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A. P. Sinnett's View on the Mahatma Letters

Sep 30, 2006 05:31 PM
by danielhcaldwell

A.P. Sinnett received the bulk of the existing Mahatma Letters.
Below is his view concerning these letters:

"They contained masses of information concerning the natural truths
that have since become the fundamental ideas underlying Theosophy,
which were previously as unknown to Madame Blavatsky as to myself.
Reincarnation, karma , the planetary chains, the succession of the
root races, the sub-races and so on, were not tampered with. Madame
Blavatsky did not know enough about them at that time to make it is
possible for her to import confusion into information on these
subjects which passed through her hands. But unhappily she had
contracted - under conditions I will not attempt to elucidate - a
bitter detestation of spiritualism, and sometimes when the letters
touched on after-death conditions she wove this feeling into them.
The result was dreadfully misleading and the consequences very
deplorable." [A.P Sinnett, "The Early Days of Theosophy in Europe",

But the inquiring reader might ask:

How did Sinnett really know that HPB had imported confusion into the
information given in the Mahatma Letters?

How did Sinnett determine that HPB had distorted the teachings on
the "after-death conditions"?

And even more importantly, how did Sinnett himself know the REAL
teachings on the "after-death conditions"?

How did he also come to the conclusion that Blavatsky had NOT
tampered with other teachings on "Reincarnation, karma , the
planetary chains, the succession of the root races, the sub-races
and so on"?

A number of other important questions should be asked about Mr.
Sinnett's assertions.

The following information may help to give the reader a wider
context to Sinnett's above remarks.

In 1884, Sinnett came to believe he was in contact with the Master
K.H., independent of H.P.B. acting as mediator. Sinnett wrote in his
book "The Early Days of Theosophy":

"About this time [early July 1884] Mrs. Holloway, a wonderfully
gifted American psychic came to stay with us. . . . .She used to get
vivid clairvoyant visions of the Master, - could pass on messages to
me from K.H. and on one occasion he actually made use of her to
speak to me in the first person." p. 27

But the Master K.H. (in a letter received July 18, 1884) pronounced
Sinnett's claim false and untrue:

"You ask me if you can tell Miss Arundale what I told you thro' Mrs.
H [olloway]. . . . . .[But] I have never . . . communicated with you
or any one else thro' her. . . . . She is an excellent but quite
undeveloped clairvoyante. . . . ." "The Mahatma Letters", 2nd ed.,
p. 355

In an 1884 letter to Laura Holloway herself, KH wrote:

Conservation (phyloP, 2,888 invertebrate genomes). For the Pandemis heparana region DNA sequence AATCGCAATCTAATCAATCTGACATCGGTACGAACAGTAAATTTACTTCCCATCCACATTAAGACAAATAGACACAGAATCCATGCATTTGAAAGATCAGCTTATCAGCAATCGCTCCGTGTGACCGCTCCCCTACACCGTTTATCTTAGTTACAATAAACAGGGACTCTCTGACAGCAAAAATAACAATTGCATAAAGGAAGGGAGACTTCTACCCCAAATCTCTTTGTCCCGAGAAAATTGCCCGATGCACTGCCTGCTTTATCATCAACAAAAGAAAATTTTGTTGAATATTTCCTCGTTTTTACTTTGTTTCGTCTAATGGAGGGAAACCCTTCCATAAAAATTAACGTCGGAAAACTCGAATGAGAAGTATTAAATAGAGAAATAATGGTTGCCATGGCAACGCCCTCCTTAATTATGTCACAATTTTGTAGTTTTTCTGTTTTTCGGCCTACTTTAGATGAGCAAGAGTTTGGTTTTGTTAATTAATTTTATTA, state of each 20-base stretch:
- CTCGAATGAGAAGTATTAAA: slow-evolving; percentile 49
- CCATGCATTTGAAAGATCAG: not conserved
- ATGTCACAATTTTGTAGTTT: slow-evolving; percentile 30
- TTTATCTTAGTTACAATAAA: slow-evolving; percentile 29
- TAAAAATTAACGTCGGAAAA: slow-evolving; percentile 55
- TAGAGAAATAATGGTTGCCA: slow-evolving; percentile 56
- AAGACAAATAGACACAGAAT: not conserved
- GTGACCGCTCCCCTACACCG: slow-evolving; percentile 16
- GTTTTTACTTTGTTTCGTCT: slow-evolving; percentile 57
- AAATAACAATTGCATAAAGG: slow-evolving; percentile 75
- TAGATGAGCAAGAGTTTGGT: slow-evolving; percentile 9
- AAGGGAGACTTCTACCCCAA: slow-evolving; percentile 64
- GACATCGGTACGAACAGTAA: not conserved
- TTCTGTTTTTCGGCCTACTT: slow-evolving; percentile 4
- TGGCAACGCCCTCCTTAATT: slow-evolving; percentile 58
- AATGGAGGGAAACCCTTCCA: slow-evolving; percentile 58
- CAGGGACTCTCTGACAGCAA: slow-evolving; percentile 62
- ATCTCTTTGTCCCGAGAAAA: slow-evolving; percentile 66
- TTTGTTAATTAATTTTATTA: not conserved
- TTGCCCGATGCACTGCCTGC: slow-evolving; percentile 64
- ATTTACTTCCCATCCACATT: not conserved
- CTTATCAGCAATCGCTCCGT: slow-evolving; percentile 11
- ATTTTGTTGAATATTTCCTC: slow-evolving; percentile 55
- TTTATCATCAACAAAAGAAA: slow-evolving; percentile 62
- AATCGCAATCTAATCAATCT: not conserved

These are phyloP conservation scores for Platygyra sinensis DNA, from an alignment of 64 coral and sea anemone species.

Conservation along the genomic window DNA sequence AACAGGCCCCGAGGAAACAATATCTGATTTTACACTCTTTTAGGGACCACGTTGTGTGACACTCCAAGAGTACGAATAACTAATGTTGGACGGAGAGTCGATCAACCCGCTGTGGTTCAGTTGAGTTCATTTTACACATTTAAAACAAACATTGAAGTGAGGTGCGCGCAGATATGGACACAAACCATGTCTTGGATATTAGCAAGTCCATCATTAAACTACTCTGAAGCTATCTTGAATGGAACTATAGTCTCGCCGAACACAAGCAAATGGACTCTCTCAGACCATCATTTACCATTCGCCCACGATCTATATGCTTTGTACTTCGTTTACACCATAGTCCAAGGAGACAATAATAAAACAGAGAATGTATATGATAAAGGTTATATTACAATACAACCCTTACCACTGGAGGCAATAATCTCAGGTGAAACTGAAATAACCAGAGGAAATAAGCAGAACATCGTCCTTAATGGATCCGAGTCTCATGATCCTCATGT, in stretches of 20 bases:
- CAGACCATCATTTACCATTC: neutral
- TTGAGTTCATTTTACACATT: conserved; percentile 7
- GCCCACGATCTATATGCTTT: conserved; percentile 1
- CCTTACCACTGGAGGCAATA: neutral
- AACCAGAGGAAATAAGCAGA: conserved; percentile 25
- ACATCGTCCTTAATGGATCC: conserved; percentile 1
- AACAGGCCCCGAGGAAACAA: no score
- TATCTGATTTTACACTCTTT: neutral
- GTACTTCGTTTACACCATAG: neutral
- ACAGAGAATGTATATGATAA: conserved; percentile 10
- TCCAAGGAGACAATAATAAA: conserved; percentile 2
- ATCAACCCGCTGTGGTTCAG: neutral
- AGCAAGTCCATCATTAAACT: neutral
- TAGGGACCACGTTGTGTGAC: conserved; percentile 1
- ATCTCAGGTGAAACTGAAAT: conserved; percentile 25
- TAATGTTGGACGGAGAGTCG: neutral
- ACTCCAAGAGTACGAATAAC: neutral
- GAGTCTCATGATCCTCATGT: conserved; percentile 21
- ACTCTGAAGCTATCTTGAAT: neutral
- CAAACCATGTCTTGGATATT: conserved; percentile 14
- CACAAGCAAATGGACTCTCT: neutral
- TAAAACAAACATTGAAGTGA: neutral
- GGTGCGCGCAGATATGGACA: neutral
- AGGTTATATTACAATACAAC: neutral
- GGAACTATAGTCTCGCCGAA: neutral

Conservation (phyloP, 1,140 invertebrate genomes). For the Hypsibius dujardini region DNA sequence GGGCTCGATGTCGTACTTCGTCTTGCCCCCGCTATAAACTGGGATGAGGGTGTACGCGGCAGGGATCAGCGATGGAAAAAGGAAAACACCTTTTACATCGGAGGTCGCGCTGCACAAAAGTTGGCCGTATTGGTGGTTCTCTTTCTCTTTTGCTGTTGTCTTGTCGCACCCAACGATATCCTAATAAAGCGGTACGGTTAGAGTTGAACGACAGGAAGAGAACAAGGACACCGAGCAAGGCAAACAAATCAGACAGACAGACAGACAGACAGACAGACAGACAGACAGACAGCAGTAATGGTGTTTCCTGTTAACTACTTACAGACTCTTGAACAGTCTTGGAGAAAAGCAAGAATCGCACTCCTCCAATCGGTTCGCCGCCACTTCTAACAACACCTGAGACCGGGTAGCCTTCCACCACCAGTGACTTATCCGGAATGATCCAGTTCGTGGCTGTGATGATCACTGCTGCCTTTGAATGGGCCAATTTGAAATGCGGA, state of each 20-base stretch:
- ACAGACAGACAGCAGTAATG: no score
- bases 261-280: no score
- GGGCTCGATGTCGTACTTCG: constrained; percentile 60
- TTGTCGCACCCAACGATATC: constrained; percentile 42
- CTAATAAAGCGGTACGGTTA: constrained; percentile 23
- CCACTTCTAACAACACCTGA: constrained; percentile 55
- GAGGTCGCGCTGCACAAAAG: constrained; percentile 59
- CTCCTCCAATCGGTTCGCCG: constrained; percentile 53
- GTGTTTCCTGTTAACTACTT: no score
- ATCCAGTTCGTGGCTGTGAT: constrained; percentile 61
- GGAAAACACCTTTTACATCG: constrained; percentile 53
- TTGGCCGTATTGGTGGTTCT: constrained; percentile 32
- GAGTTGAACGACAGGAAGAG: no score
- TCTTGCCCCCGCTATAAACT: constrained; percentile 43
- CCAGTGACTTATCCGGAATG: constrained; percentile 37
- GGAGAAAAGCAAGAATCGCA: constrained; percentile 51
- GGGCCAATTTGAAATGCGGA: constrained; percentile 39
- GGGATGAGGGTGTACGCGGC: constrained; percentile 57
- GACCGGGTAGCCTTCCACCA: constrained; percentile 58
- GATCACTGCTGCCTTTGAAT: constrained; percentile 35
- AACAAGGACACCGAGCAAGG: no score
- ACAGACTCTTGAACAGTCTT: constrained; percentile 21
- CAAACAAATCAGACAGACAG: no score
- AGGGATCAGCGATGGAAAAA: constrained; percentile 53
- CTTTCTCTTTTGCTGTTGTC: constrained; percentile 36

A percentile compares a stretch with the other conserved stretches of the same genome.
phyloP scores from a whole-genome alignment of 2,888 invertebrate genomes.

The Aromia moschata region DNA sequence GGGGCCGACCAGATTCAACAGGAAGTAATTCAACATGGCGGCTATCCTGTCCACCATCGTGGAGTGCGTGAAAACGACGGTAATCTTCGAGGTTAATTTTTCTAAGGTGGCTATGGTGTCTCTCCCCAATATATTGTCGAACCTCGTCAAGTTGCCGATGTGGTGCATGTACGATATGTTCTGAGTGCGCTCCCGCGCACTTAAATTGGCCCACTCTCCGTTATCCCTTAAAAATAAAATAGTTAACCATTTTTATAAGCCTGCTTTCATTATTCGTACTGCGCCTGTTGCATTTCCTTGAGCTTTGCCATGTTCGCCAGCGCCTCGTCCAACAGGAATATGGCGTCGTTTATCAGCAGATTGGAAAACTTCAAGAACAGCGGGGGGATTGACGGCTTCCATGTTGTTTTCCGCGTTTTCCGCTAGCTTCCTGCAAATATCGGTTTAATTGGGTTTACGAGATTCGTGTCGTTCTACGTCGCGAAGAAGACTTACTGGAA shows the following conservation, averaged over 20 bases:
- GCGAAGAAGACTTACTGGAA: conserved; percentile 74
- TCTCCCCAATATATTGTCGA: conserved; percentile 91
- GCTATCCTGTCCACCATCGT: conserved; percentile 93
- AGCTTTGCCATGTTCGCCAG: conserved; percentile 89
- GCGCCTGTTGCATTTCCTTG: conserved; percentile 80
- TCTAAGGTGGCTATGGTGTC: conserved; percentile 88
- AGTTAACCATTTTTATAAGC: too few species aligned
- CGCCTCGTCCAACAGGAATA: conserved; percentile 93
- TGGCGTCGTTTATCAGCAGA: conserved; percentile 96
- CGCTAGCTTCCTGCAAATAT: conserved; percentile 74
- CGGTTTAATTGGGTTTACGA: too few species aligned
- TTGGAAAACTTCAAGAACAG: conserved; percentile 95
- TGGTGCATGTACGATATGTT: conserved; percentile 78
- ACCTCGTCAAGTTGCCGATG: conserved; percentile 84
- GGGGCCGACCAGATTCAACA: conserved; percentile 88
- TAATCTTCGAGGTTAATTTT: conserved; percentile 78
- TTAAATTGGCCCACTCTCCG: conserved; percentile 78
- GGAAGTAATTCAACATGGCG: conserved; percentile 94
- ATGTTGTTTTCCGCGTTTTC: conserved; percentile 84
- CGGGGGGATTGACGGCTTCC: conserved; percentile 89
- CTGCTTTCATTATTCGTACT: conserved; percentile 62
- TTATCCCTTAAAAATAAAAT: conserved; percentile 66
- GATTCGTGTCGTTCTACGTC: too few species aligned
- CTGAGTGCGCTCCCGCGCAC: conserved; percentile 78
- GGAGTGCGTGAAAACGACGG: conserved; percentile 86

"I have denied  black on white communicating with him [Sinnett]
through you. I have never done so, and this I repeat; but he clings
to his unwholesome illusion. . . . "

Sinnett had such a strong belief that KH had communicated with him
through Mrs. Holloway that he even doubted KH's letter (quoted
above) received on July 18, 1884.

Soon thereafter, Blavatsky wrote:

"My dear Mr. Sinnett,

"It is very strange that you should be ready to deceive yourself so
willingly. I have seen last night whom I had to see, and getting the
explanation I wanted I am now settled on points I was not only
doubtful about but positively averse to accepting. And the words in
the first line are words I am bound to repeat to you as a warning,
and because I regard you, after all, as one of my best personal
friends. Now you have and are deceiving, in vulgar parlance,
bamboozling yourself about the letter received by me yesterday from
the Mahatma. The letter is from Him, whether written through a chela
or not; and -- perplexing as it may seem to you, contradictory
and 'absurd,' it is the full expression of his feelings and he
maintains what he said in it. For me it is surpassingly strange that
you should accept as His only that which dovetails with your own
feelings, and reject all that contradicts your own notions of the
fitness of things. . . . you imagine, or rather force yourself to
imagine that the Mahatma's letter is not wholly orthodox and was
written by a chela to please me, or something of the sort. . . . If
you -- the most devoted, the best of all Theosophists -- are ready
to fall a victim to your own preconceptions and believe in new gods
of your own fancy dethroning the old ones -- then, notwithstanding
all and everything Theosophy has come too early in this
country. . . . Yours, H.P.B."

Sinnett persisted in this "unwholesome illusion."